Wasabi the Pekingese Wins Westminster
The name Pekingese gives you a clue to the origins of this breed. At one time, these small dogs (usually 7-14 pounds) could be owned only by the royal family of China, where they lived in the palace and even had their own servants. In the late 1800's, they were brought to Britain, and later to America. In 1906, the American Kennel Club registered its first Pekingese. This is a breed that bonds with its owner, but can still have an independent (some might say "royal") personality!
The Covid-19 Pandemic has affected many events, so it’s no surprise that the historic Westminster Kennel Club Dog Show was one of them. Usually the competition is held in February, but it was postponed and finally held in mid-June. Unlike prior years, there were no spectators – you could not get a ticket to attend the show. Another change – for the first time in its 144-year history, the show was not held in New York City but instead at Lyndhurst Mansion in Tarrytown, New York.
None of that stopped the dogs from strutting their stuff. More than 2,400 dogs, representing over 200 breeds, competed to be judged the best. Here’s how it works. Each dog competes against others of the same breed. Then the winner of each breed competes in one of seven groups. The seven group winners then compete for the coveted title of Best in Show.
A Pekingese named Wasabi was not a tried-and-true champion. All the top ranked dogs are “pre-invited” to Westminster, so the fact that his entry was even accepted was surprising. That he won his breed, besting thirty other Pekingese dogs; then he won the Toy group, beating out a Pomeranian, a Havanese and an Italian Greyhound. In the final event of the show, the winner of each of the seven groups competed for the top prize.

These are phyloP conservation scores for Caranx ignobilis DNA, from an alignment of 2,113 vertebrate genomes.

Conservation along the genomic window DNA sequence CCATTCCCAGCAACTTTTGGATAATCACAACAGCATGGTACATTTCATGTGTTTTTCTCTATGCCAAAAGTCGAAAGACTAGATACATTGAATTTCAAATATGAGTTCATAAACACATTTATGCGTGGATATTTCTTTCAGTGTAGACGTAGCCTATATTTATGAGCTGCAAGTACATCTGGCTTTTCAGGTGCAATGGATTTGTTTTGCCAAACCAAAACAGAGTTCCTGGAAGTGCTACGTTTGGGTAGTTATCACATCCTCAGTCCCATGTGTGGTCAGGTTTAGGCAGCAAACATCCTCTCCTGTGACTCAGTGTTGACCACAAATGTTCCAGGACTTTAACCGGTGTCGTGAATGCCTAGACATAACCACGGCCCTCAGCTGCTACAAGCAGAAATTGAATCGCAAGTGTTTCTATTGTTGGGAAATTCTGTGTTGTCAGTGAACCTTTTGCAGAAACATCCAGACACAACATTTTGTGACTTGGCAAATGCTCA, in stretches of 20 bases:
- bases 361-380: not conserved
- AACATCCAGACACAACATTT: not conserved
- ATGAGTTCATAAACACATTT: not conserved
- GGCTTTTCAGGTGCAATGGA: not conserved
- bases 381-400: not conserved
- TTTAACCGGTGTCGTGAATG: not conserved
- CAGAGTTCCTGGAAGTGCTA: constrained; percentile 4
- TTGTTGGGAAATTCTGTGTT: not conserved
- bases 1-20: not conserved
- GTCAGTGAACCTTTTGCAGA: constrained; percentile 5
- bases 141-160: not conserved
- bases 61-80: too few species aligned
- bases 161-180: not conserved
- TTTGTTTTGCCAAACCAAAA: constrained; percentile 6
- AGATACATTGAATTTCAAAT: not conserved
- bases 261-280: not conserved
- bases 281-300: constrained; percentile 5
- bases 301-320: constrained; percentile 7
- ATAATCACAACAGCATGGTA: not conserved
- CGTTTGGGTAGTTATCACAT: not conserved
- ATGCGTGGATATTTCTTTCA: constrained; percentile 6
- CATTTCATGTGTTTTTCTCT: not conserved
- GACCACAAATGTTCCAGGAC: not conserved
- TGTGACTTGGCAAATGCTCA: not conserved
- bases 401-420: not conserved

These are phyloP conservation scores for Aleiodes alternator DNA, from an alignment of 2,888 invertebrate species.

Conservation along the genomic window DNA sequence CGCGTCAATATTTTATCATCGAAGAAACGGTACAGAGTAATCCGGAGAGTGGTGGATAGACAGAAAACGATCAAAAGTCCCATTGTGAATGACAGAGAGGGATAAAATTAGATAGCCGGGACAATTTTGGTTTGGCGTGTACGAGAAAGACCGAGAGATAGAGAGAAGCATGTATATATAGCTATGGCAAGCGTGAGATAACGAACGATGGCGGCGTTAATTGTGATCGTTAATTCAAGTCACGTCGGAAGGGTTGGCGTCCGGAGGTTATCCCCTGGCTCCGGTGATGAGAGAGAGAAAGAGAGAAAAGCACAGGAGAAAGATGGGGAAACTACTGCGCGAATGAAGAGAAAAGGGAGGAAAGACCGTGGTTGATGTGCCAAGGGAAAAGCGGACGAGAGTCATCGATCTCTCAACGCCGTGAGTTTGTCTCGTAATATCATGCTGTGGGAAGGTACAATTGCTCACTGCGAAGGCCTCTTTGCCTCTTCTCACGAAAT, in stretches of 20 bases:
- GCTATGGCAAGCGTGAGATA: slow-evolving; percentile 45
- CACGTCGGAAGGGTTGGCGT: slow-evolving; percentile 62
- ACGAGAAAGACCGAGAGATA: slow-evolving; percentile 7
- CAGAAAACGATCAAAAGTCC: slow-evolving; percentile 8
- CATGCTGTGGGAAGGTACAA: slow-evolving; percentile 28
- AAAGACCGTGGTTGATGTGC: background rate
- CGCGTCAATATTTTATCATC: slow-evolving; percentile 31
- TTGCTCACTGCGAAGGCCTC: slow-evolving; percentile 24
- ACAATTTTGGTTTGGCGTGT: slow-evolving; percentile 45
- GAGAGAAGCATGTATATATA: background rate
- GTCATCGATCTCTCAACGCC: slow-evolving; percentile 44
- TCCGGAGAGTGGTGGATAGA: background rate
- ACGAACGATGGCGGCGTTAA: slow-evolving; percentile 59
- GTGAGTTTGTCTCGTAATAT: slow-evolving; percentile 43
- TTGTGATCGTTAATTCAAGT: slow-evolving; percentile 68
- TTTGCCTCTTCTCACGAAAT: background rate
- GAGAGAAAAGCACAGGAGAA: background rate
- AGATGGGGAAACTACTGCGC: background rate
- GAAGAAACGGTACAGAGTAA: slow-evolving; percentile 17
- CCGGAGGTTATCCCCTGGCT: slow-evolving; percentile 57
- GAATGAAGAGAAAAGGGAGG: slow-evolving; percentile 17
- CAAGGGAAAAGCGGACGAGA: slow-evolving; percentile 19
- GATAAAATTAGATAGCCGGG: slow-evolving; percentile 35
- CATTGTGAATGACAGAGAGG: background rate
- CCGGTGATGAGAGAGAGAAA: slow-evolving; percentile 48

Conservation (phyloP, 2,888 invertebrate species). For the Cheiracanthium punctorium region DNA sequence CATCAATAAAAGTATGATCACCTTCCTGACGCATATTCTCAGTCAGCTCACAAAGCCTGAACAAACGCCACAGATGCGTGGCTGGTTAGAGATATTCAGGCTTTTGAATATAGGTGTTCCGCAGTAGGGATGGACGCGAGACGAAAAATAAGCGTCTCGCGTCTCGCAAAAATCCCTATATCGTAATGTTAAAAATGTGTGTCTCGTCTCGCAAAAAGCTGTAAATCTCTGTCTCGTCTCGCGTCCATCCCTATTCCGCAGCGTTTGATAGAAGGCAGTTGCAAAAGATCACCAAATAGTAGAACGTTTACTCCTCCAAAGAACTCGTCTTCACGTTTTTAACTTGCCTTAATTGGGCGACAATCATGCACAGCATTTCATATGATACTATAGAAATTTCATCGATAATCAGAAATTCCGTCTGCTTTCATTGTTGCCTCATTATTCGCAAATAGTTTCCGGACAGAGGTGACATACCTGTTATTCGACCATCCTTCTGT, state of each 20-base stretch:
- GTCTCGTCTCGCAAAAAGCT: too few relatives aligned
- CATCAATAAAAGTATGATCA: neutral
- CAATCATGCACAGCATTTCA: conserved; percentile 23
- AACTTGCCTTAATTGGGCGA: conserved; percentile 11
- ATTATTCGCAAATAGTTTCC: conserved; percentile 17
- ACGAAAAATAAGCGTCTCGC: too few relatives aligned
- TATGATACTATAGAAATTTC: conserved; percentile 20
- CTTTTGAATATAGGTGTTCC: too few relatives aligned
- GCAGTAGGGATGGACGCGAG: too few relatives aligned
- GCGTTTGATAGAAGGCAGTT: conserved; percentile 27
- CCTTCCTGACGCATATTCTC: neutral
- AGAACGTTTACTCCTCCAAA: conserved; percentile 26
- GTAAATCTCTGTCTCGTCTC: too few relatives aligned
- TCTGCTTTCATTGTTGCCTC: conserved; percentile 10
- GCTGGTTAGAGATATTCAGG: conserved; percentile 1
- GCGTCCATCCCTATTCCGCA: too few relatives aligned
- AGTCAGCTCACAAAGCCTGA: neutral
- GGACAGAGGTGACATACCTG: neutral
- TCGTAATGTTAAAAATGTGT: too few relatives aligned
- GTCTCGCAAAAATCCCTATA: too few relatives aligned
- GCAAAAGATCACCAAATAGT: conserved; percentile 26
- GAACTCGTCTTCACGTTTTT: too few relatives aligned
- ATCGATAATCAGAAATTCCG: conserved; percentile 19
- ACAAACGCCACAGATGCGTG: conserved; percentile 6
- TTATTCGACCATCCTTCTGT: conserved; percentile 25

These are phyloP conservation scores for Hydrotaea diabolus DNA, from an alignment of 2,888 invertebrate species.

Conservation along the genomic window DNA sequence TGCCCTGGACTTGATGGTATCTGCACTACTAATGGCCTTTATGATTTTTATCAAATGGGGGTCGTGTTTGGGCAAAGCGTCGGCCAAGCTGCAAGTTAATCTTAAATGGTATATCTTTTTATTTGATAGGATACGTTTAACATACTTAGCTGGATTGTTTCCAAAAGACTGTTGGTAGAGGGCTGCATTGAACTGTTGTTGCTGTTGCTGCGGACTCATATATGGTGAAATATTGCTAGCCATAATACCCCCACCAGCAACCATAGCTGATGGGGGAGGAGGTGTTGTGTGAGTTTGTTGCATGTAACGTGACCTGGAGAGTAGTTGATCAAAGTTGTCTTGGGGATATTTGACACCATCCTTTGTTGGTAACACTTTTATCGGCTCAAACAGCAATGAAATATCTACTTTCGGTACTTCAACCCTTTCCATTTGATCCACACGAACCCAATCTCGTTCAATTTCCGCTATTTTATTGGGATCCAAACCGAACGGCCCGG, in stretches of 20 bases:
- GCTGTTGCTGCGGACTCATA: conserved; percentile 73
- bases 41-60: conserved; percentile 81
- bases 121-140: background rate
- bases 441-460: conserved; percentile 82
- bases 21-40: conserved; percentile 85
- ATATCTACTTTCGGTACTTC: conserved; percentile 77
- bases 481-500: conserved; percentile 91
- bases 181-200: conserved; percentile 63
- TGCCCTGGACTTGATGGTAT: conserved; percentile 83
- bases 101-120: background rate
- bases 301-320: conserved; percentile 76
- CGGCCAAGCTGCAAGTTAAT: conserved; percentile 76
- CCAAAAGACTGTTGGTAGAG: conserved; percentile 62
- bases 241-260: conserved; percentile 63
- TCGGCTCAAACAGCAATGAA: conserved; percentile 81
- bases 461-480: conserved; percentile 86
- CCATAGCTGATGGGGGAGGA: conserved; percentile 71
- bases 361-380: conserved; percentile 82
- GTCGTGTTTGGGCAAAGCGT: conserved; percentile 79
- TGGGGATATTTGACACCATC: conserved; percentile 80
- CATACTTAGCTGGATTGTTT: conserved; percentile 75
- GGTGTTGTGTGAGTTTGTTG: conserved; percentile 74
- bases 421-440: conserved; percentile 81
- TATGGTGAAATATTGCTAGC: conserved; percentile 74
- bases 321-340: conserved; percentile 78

The group with the most winners at Westminster is the Terrier group with forty-seven wins. The Toy group, by comparison, has won only twelve times. And Wasabi is only the fifth Pekingese to win Best in Show.
As he made his way around the show ring and into the Winner’s Circle, this tiny dog with all that explosion of fur looked like a shampoo commercial. The breed has been described as a pillow with legs and a mouth. But at heart, Wasabi is still a dog – and watching the dogs of Westminster reminds me of the tremendous variety of size, shape, color, and temperament of the wonderful animals we call our best friends, when we’re speaking of pets.